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Students Push University of Washington Regents to Dump Coal

caption: Student activists Angela Feng, Sarra Tekola and Alex Lenferna of Divest UW appear before the UW Board of Regents on Thursday to urge the university to get rid of its coal investments..
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1 of 2 Student activists Angela Feng, Sarra Tekola and Alex Lenferna of Divest UW appear before the UW Board of Regents on Thursday to urge the university to get rid of its coal investments..
KUOW photo/John Ryan

Student activists at the University of Washington urged the Board of Regents on Thursday to dump the university's investments in coal.

Coal is the leading source of the greenhouse gas emissions that are disrupting the planet's climate.

Graduate student Alex Lenferna with Divest UW also blamed the coal industry for government inaction on the climate.

"This is due to the coal industry and its allies spending of billions of dollars spreading misinformation and corrupting the democratic process in order to protect their profits over the well-being and health of billions of people and the future of the planet," Lenferna told the regents at a meeting at University of Washington-Bothell.

Lenferna is a Fulbright scholar from South Africa working on a Ph.D. on the ethics of climate change.

"As shareholders politely request a corrupt industry to change, and it responds with corruption and misinformation, the death toll rises, greenhouse gases increase, and the rising seas get closer to the doorsteps of a home on the island of Mauritius, where my grandfather lives and whose suit I wear today."

Lenferna said the coal industry is largely using tactics of the tobacco industry, which UW divested from in 2000.

"In the face of similar immoral behavior, why would the UW continue to invest in the most harmful industry in the world?" he asked.

The regents had little reaction to Divest UW's proposal for the university to sell off stocks of companies whose primary business is coal mining. Only one of the seven regents attending the meeting asked the students any questions after their presentation.

Regent Kristianne Gates Blake – a UW alumna and sister of Microsoft founder Bill Gates – asked if it would be better to try to influence coal companies as shareholders.

"I've sort of always been a believer in trying to be part of the group and make change from within," she said.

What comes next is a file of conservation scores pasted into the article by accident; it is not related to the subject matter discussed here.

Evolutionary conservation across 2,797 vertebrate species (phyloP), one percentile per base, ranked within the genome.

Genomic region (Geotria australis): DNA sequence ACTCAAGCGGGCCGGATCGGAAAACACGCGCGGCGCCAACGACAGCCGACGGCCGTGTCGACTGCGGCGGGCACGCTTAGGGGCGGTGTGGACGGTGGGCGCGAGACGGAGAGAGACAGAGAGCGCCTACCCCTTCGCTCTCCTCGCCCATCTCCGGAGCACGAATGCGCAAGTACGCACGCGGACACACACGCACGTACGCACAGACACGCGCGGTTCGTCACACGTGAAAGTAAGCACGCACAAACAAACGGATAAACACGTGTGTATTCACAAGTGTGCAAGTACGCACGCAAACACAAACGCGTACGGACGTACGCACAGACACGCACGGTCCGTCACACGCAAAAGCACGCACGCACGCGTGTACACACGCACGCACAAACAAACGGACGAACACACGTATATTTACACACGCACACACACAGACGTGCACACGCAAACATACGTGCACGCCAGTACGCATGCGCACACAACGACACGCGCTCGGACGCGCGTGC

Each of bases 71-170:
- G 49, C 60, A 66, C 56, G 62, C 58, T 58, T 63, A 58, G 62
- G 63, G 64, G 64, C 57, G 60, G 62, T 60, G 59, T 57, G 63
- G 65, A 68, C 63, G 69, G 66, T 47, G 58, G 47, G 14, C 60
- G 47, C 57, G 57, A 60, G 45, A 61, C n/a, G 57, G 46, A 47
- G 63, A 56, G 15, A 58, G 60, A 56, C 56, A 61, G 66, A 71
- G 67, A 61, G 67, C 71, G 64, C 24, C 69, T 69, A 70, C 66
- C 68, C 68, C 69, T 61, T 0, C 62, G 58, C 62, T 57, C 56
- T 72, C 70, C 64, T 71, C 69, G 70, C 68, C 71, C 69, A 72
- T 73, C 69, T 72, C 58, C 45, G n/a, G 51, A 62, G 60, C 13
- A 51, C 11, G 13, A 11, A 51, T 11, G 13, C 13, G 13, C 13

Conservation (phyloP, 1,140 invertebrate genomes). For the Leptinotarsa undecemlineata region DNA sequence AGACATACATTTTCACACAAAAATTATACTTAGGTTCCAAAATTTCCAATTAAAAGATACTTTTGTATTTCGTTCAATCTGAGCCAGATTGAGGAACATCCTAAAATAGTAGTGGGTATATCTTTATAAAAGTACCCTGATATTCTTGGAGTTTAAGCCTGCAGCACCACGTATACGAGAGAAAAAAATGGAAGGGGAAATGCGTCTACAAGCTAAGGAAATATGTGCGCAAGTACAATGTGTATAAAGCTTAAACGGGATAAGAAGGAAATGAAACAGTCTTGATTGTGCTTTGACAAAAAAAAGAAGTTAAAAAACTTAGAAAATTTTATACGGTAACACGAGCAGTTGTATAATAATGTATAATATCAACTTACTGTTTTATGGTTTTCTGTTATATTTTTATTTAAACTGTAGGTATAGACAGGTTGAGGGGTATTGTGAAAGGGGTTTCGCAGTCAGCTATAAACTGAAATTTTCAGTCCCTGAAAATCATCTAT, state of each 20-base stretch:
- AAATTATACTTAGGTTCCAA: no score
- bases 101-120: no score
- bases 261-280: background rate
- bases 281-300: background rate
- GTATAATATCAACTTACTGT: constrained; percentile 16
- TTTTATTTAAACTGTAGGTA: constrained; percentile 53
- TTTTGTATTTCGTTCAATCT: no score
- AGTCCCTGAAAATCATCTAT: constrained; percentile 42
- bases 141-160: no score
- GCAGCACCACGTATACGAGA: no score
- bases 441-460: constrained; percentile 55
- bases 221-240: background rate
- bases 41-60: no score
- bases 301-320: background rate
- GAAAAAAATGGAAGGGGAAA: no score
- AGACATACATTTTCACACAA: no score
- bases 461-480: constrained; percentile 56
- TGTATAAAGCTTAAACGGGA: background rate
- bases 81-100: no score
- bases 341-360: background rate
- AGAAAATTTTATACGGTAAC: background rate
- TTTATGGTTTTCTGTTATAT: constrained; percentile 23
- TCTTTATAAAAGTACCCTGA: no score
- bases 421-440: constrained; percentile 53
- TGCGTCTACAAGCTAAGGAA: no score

"Essentially with shareholder engagement and coal companies, we're asking them not to be coal companies, and that doesn't really make sense," UW senior Sarra Tekola replied.

The undergraduate and graduate student Senates at UW have both passed resolutions supporting divestment.

UW Faculty Senate President Kate O'Neill said she supported the students' efforts.

"It [took] many little steps by many powerful institutions to bring down apartheid, to force the tobacco companies to come to the table and pay for some of damages they caused," she said.

The University of Washington's endowment is currently worth $2.9 billion, according to university officials. About $3 million is invested in coal companies.

The Divest UW activists hope the regents will vote at their next regular meeting in May on whether to divest from coal.

Nationwide, 16 colleges and universities have committed to divesting from coal and other fossil fuels.

Seattle University, Western Washington University and 16 other schools have rejected calls from their students to do so.

Seattle University officials said divesting would not affect the finances or the behavior of energy companies.

Last month, students at Western staged a fake oil spill on campus to protest their administration's decision.

Critics of the divestment movement say it can only have symbolic impacts as energy consumption continues to rise.

"Divestment does nothing to affect the demand for or use of fossil fuels," according to the World Coal Association.

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